Christmas is a hard time of year when life is hard. Many carols declare “it’s the most wonderful time of the year” or implore us to “have a holly, jolly Christmas.” But when we’re missing someone, or when we’re worried about a scary diagnosis, or when our heating bill is double our budget, or when we’re out of a job, or when we can’t travel to be with loved ones, or when the cold and dreary weather takes its toll on our moods, well, we’re not usually jolly. We’re blue.

If that’s you this year, you are not alone. “Blue Christmas” wouldn’t be such a popular song if it didn’t feel so true to so many people. Many people are sad for many different reasons. Even more people have mixed feelings, somewhere between glad and glum, as the good and bad of the season make their presence known.

I’ve even heard people say something is wrong with them if they feel sad at Christmas. Not true! You are allowed to be sad. You’re allowed to have a blue Christmas. You’re allowed to feel frazzled and overwhelmed. You don’t have to have it all together to have Christmas.

As an adult, Jesus would tell the people: come, all you weary ones, with heavy burdens, and I’ll give you rest. Notice that he did not say: come, everybody who’s got it all figured out, living your best life, impressing everyone around you, and you can take a break from your Pinterest-worthy, no-filter glory.

Are you weary this Christmas? Weary from grief or worry or fear or just plain keeping track of everything in your life this month? Then go to Jesus. He gives rest. Go to the manger. Go, like the shepherds, bringing no gift, only yourself. Rest at the manger with that exhausted mother, anxious father, and newborn king. Breathe in the sweet smell of hay and the sour smell of sheep, and rest.

Come to Jesus, all you who are weary and burdened, and rest.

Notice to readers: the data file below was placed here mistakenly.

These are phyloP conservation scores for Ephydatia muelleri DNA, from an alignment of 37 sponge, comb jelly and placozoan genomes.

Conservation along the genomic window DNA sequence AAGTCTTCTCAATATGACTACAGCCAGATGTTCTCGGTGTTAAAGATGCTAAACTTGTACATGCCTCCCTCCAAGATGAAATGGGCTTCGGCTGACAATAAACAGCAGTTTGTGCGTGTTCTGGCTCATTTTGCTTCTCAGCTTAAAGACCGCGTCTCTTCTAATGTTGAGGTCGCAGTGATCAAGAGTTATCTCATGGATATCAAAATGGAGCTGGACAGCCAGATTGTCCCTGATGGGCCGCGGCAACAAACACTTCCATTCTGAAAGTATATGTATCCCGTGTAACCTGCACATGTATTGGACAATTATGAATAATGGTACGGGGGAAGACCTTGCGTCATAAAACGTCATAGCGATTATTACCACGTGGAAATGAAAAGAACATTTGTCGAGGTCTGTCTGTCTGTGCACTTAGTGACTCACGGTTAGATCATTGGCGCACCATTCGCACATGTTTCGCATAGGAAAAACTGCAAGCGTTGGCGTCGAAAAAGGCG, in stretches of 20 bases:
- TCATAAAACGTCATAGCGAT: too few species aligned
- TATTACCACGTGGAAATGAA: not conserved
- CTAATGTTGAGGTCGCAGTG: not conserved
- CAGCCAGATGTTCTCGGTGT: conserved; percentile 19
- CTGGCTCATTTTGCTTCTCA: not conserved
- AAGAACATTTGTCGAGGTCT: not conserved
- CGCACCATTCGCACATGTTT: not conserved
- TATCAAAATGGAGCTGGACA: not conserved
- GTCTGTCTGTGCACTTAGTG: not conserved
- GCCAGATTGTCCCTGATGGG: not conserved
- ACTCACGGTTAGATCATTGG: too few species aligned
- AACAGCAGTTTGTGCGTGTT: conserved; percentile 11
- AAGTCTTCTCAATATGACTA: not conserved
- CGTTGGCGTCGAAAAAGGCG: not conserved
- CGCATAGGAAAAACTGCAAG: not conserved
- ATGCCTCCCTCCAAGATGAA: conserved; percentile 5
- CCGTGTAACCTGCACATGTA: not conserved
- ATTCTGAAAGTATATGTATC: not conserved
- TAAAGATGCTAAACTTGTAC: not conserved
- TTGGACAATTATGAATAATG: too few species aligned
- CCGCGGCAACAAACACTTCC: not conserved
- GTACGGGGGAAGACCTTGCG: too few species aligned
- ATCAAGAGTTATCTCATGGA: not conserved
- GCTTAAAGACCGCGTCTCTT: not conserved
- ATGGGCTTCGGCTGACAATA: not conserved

God, when I am weary, give me rest. When I am blue, let me be with you. When I long for my burdens to be lifted, bring me to the manger of Jesus Christ, where I will find rest for my soul. Amen.


They will not hurt or destroy

on all my holy mountain;

for the earth will be full of the knowledge of the Lord

as the waters cover the sea.

-Isaiah 11:9

A remarkable thing happened last Sunday. I was sitting and listening to the reader speak the words of the prophet Isaiah. She was reading chapter 11, and when she got to verse 9, a strange and wondrous thing happened. As her treble voice read the words “They will not hurt or destroy on all my holy mountain; for the earth will be full of the knowledge of the Lord as the waters cover the sea,” I heard a second, deeper voice speaking, as if two voices were in perfect unison. One part of my brain said, “Huh, the sound system is acting up,” just as another part of my brain firmly said, “This is God’s voice. Listen up.” Was it a bug in the sound system or was it really the voice of God?

As my internal debate started to fire up, I heard myself repeat what a friend pointed out to me a few weeks ago when I was unsure what I thought about something: “A thing can be two things.” God can speak through a funky microphone moment. I don’t really know how that doubled voice happened, and I’m okay with it. I’m trusting the voice that said, “It’s God. Listen up.”